Shouwehat or Shuwayhat)
There are two routes to Shuwaihat island. The first, after leaving the main As Sila to Abu Dhabi road at the signpost to "Jazirat Shuwayhat", is across sabkha that might be flooded. The second, mostly on tarmac, is via a road that leads to the General Military Headquarters for the Western Region at Hamra. Both routes pass by a military airstrip that leads to a causeway built in the ?1950s to transport oil drilling equipment to Shuwaihat. There is a capped-off dry well (Site S5) on the island.
The island exposes the type section of the Shuwaihat Formation, about 13Ma, (Whybrow et al., 1999; Bristow, 1999) and the majority of Miocene vertebrate fossils from the Emirate of Abu Dhabi have been collected from Baynunah Formation, 6-8Ma, sites at this locality.
Site S1 ( N 24 06' 38.1" E 52 26' 09.6")
lies on the western face
of the island's easternmost jebel. This site was one of the two rodent
sampling sites on Shuwaihat (de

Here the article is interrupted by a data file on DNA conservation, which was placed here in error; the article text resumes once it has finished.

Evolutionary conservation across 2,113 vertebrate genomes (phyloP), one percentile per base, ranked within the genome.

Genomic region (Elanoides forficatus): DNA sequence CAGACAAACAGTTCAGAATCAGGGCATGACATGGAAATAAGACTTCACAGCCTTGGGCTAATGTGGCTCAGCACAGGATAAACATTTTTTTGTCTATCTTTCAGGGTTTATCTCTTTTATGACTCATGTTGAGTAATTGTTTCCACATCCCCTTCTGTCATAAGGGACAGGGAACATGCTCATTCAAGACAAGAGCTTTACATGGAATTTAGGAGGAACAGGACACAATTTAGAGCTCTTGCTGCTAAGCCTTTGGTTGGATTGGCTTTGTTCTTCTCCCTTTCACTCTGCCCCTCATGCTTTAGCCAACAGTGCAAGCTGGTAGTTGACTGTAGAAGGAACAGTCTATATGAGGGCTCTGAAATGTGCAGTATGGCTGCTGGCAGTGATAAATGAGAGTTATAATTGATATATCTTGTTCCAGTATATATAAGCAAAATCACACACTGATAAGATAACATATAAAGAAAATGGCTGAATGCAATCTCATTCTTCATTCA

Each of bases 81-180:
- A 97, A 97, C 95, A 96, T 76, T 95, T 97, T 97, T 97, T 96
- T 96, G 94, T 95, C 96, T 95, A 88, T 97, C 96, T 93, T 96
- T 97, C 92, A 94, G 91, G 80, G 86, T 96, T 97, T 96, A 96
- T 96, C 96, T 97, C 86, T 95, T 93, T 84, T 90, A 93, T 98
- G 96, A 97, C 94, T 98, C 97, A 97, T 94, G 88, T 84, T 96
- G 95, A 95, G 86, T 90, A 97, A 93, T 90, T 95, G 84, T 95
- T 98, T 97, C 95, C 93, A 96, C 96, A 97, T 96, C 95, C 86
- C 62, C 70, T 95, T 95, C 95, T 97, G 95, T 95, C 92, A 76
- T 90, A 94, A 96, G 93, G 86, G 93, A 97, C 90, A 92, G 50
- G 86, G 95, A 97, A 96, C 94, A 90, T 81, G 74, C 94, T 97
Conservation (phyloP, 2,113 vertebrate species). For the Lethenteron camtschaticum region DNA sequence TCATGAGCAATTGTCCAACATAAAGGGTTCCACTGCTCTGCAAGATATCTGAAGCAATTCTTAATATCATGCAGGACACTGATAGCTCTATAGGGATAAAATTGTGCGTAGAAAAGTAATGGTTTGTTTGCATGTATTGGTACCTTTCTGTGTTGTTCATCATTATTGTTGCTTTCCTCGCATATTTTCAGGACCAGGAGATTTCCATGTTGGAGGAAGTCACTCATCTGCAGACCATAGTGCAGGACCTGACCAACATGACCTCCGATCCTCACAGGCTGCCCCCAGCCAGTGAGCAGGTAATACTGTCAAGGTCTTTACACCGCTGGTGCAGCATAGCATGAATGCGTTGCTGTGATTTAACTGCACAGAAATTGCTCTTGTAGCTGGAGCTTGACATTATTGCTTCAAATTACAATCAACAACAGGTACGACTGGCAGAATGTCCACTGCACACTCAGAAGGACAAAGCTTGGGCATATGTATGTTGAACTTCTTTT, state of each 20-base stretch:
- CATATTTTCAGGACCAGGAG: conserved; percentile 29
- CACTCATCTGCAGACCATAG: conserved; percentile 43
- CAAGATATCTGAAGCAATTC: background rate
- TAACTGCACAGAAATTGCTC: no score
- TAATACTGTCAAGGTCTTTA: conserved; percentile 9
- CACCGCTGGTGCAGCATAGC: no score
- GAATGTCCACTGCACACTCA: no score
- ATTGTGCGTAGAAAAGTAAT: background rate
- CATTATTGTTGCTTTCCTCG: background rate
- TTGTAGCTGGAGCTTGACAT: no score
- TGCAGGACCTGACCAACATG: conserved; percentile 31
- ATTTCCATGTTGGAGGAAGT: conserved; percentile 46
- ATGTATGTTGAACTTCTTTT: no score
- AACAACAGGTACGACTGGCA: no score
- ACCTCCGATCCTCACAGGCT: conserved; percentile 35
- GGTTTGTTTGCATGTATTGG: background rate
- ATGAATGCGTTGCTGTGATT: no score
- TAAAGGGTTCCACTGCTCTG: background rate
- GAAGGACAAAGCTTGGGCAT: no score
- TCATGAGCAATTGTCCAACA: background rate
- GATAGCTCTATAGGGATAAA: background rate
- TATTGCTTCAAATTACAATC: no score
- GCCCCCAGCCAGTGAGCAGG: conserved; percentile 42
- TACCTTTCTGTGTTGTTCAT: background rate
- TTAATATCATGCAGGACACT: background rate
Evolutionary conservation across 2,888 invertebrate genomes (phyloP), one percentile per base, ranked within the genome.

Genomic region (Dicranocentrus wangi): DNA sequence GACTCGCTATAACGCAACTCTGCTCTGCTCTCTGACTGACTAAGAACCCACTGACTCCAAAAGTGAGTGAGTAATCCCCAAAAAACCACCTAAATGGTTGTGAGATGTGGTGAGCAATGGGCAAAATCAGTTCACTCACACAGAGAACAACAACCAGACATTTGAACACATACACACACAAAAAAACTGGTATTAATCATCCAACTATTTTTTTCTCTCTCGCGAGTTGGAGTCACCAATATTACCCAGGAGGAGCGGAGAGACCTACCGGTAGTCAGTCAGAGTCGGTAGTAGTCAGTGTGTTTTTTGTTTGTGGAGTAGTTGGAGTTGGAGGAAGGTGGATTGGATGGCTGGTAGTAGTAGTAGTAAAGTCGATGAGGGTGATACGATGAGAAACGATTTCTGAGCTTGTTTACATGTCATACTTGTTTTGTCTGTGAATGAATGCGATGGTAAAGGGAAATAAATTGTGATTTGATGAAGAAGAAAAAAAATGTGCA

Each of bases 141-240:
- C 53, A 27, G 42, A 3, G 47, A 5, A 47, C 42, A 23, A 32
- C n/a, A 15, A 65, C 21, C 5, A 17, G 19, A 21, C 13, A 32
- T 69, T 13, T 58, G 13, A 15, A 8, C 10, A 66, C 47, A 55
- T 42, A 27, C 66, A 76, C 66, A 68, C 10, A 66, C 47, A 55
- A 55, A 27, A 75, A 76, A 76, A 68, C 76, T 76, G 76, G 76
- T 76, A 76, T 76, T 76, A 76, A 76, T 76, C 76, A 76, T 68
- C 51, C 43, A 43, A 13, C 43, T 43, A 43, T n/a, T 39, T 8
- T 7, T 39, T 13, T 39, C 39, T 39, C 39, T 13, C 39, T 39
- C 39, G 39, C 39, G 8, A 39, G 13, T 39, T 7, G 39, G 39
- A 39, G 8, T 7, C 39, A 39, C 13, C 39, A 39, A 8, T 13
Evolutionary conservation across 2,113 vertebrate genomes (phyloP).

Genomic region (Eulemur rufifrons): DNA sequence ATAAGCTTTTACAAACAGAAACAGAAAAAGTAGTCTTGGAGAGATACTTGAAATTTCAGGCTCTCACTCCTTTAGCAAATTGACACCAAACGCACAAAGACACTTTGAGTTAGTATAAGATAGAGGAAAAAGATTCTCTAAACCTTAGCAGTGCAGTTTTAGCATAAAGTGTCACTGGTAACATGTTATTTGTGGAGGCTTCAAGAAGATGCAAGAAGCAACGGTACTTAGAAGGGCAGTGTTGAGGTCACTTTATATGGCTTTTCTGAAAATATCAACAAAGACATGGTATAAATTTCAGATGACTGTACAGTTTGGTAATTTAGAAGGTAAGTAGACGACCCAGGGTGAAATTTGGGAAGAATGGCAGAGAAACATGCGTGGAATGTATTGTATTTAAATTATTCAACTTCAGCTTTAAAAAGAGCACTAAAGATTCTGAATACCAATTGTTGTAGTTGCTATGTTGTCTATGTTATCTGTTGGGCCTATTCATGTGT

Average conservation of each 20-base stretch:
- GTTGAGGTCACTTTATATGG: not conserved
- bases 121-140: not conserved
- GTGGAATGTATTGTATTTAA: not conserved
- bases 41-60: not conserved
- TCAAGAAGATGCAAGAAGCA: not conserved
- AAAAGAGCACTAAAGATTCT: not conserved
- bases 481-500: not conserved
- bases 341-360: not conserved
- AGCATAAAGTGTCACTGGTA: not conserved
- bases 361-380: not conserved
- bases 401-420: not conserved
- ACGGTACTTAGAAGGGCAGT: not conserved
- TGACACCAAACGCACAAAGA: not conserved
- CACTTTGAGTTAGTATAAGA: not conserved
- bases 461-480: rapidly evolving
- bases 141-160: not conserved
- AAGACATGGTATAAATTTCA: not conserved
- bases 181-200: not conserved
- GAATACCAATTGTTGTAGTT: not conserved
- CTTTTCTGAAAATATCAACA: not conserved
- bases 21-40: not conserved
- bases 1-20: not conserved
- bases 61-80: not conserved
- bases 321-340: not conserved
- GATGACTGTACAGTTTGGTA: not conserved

Bruijn, 1999; de Bruijn and
Whybrow, 1994), it is also where a partial crocodile skull was found
(Rauhe et al., 1999). Prior
to 1991 we were able to easily examine the eastern part of this jebel
but a military communications area has now been erected and is surrounded
by a fence.
Site S2 (N 24 06' 41.7" E 52 26' 04.0")
is the northwestern jebel where much plant material was found
Site S3 (N 24 06' 03.5" E 52 26' 19.0")
A UAE survey point (GHQ 4143, height mapped at 47 metres) exists on southern top of the westernmost jebel (known locally as Jebel Mershed). Near to this survey point at site S3 numerous Miocene bivalves were found (Jeffery, 1999).
Surrounding the excavation of Site S6, lies the type locality (S4) for Bagrus shuwaiensis Forey and Young, 1999. About 20 metres to its northwest (still within site S4) is the second rodent sampling area, the type locality of Abudhabia baynunensis de Bruijn and Whybrow, 1994.
Site S5 (N 24 07' 06.6" E 52 26' 32.7").
The capped-off well labelled SH-4. This site used as a GPS station.
Site S6 (N 24 06' 44.7" E 52 26' 12.7")
is marked by a concrete Natural
History Museum permanent datum (marked BM(NH) 1992) that marks the southern
edge of a major excavation for a proboscidean (Andrews,
1999; Tassy, 1999). Little
sign of this excavation could be seen in 2001 as windblown sand had
filled the depression.
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